Architect: Bernard Khoury
Firm: Bernard Khoury / DW5
Location: Beirut, Lebanon
Project Type: Entertainment
Status: Built 1998
Copyright / Photographers: Jon Shard, Anne Francoise Pellissier, Ieva Saudargaite & Bernard Khoury
B018 is a music club, a place of nocturnal survival.
early months of 1998, the B018 moved to the
Quarantaine, on a site
that was better known for its macabre aura. The
located at the proximity of the port of Beirut. During the French protectorate,
it was a place of quarantine for arriving crews. In the recent war it became
the abode of Palestinian, Kurdish and South Lebanese refugees (20,000 in 1975).
In January 1976, local militia men launched a radical attack that completely
wiped out the area. The slums were demolished along with the kilometer long
bordering wall that isolated the zone from the city. Over twenty years later,
the scars of war are still perceptible through the disparity between the scarce
urban fabric of the area and the densely populated neighborhoods located across
the highway that borders the zone.
The B018 project is, first of all, a reaction to difficult and explosive conditions that are inherent to the history of its location and the contradictions that are implied by the implementation of an entertainment program on such a site.
B018 refuses to participate to the naïve amnesia that governs the post-war reconstruction efforts.
project is built below ground. Its façade is pressed into the ground to avoid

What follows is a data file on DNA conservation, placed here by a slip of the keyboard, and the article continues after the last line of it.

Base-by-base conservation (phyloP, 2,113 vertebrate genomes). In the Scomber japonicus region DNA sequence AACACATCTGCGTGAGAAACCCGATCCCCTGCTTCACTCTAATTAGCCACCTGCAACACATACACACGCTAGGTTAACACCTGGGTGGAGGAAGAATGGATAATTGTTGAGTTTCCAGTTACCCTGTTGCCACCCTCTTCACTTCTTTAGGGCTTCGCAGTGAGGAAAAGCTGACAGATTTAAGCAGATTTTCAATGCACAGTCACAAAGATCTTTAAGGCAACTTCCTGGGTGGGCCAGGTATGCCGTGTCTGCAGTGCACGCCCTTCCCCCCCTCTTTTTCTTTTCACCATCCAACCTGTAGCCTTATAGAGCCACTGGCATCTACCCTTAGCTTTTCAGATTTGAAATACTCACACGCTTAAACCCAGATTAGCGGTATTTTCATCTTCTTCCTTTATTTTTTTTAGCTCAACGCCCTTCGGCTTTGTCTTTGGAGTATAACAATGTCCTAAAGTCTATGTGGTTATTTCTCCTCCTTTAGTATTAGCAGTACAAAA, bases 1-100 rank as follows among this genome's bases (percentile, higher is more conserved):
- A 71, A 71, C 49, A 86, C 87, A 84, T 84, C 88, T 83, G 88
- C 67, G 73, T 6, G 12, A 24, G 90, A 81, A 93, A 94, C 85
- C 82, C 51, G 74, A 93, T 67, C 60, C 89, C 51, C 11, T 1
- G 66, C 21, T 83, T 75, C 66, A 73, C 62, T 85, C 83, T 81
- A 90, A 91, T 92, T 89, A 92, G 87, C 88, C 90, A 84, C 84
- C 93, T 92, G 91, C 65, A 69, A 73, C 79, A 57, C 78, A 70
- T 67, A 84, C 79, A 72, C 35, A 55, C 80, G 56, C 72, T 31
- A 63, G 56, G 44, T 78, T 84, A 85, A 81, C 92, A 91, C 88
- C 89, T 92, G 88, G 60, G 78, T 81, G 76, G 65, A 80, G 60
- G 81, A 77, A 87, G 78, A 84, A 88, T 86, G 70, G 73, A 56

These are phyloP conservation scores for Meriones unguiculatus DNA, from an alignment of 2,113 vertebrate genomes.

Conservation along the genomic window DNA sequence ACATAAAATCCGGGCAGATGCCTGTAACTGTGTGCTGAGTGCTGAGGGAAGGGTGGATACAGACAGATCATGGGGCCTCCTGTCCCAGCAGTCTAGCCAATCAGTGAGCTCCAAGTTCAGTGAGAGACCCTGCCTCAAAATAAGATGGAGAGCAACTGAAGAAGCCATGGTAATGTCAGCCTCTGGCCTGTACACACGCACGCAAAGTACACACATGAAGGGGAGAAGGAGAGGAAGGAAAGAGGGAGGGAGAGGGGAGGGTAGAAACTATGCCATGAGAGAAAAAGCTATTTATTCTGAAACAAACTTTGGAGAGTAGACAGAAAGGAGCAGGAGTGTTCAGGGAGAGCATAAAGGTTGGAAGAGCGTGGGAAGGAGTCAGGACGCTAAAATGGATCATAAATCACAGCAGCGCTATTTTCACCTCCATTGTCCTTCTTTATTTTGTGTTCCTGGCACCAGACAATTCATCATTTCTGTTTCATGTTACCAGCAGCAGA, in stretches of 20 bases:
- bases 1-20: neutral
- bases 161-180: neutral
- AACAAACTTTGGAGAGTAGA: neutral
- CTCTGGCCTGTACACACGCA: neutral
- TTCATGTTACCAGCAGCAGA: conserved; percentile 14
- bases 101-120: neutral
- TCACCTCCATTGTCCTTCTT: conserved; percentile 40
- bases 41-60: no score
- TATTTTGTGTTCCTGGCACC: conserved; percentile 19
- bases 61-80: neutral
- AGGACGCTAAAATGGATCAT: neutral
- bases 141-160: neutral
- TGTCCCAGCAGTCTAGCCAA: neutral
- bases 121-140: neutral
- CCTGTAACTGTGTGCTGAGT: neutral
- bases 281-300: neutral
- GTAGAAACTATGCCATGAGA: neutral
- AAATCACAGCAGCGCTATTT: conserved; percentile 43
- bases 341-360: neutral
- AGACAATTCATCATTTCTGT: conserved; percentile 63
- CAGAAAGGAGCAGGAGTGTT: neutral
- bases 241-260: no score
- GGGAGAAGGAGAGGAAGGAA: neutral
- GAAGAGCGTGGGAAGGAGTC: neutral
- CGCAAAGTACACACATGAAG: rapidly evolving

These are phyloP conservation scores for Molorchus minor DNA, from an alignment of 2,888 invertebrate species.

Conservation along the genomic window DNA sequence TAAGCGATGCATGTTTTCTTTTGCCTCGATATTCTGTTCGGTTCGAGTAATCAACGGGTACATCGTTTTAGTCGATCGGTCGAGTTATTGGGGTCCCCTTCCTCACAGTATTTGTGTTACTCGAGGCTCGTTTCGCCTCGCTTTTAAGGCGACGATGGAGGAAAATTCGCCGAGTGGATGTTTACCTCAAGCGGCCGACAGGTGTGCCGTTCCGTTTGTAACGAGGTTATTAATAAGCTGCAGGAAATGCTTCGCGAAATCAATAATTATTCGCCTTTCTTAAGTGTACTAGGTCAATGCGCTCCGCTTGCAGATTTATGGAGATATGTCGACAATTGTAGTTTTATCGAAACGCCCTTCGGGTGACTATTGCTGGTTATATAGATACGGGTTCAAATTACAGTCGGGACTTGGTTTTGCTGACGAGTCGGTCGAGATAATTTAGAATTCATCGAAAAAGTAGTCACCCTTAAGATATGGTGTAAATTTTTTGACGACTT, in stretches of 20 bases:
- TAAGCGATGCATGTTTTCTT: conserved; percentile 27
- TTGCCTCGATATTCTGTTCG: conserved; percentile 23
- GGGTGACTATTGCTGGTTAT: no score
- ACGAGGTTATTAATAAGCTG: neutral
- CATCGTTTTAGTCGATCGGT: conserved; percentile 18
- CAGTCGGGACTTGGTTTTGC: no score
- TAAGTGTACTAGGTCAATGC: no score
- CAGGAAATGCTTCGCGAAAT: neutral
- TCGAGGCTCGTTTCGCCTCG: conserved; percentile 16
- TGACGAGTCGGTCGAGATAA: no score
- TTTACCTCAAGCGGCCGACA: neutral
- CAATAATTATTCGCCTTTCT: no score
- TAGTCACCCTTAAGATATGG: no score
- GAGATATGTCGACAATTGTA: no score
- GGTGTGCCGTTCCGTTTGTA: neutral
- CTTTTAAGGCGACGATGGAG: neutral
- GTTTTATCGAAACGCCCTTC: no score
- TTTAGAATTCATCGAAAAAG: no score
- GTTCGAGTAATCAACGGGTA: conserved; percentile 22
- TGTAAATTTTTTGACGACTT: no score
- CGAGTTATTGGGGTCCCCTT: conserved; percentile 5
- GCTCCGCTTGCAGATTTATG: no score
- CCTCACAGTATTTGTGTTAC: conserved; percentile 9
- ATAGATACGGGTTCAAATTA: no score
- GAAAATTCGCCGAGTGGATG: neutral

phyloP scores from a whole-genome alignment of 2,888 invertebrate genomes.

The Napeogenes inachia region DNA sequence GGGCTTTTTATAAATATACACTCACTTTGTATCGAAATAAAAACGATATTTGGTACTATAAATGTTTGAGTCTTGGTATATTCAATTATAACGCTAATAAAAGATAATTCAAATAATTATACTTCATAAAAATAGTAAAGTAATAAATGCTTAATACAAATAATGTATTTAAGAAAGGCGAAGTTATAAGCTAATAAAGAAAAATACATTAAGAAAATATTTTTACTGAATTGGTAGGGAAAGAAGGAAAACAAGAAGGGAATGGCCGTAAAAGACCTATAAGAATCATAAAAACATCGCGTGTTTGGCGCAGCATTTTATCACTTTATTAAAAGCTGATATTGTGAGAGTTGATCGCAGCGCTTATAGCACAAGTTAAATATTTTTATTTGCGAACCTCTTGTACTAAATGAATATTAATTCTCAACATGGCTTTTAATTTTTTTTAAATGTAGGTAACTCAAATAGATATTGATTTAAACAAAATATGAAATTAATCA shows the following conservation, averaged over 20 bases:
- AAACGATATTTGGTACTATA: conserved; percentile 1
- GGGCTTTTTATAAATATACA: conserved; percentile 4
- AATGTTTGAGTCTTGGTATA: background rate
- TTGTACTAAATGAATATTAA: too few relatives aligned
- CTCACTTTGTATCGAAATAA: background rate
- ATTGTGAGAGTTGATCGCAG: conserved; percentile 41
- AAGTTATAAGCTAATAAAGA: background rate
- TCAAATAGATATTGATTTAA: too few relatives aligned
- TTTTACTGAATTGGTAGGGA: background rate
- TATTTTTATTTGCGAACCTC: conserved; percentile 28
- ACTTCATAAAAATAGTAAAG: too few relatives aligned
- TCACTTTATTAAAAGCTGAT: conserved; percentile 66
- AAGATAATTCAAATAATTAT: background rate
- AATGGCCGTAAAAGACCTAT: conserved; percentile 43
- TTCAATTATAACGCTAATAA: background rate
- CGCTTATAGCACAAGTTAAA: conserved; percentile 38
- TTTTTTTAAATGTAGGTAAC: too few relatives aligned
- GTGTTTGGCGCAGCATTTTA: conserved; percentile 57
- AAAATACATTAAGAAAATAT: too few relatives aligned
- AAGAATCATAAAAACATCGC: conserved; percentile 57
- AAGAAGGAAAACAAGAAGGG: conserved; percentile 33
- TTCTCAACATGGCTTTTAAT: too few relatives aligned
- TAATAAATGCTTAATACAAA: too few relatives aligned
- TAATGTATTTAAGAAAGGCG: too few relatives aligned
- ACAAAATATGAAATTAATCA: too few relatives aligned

the over exposure of a mass that could act as a rhetorical monument. The
building is embedded in a circular concrete disc slightly above tarmac level.
At rest, it is almost invisible. It comes to life in the late hours of the
night when its articulated roof structure constructed in heavy metal retracts
hydraulically. The opening of the roof exposes the club to the world above and
reveals the cityscape as an urban backdrop to the patrons below. Its closing
translates a voluntary disappearance, a gesture of recess. The building is
encircled by concrete and tarmac rings.
The automobiles' circular travel around the club and the concentric
parking spots frame the building in a carousel formation. At night, the
continuous motion of the visitors' cars animates the parking and becomes an
integral element of the club's scenario. The entrance is located at the south
end of the low-lying metal construction where a stair leads to two concessive
airlock spaces manned by scowling bouncers. Strewn across the
concrete pavement floor of the underground hall, the sofas with collapsible
backs serve as elevated dancing surfaces that stage the performers.